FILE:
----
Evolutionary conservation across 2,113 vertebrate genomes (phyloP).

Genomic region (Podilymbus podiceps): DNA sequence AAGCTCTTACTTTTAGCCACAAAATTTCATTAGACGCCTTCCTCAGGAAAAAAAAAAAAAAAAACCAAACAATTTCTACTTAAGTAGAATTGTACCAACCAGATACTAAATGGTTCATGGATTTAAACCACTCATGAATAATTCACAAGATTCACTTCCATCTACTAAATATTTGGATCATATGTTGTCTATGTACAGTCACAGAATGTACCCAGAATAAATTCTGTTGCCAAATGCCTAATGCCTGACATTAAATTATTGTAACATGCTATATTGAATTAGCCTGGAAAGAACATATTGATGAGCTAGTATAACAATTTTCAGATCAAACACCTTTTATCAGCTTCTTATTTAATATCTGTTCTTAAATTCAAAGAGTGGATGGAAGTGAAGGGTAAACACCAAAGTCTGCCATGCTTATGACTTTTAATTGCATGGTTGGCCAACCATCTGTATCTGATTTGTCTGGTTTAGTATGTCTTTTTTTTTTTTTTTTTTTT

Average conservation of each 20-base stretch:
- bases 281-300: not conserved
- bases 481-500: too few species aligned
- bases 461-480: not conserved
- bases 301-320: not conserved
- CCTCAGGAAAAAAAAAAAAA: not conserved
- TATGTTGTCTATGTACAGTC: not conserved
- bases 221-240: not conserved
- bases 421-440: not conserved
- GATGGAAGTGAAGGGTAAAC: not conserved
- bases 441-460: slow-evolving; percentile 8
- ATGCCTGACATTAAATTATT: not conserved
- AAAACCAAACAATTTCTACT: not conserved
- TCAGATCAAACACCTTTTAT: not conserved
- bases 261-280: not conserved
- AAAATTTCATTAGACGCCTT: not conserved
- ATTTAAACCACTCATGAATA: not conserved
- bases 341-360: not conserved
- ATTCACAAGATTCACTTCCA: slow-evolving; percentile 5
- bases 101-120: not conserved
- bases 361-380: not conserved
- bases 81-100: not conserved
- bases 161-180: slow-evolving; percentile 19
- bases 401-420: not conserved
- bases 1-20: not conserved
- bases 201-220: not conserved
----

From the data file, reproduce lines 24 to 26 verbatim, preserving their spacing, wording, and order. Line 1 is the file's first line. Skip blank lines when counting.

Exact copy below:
- bases 81-100: not conserved
- bases 161-180: slow-evolving; percentile 19
- bases 401-420: not conserved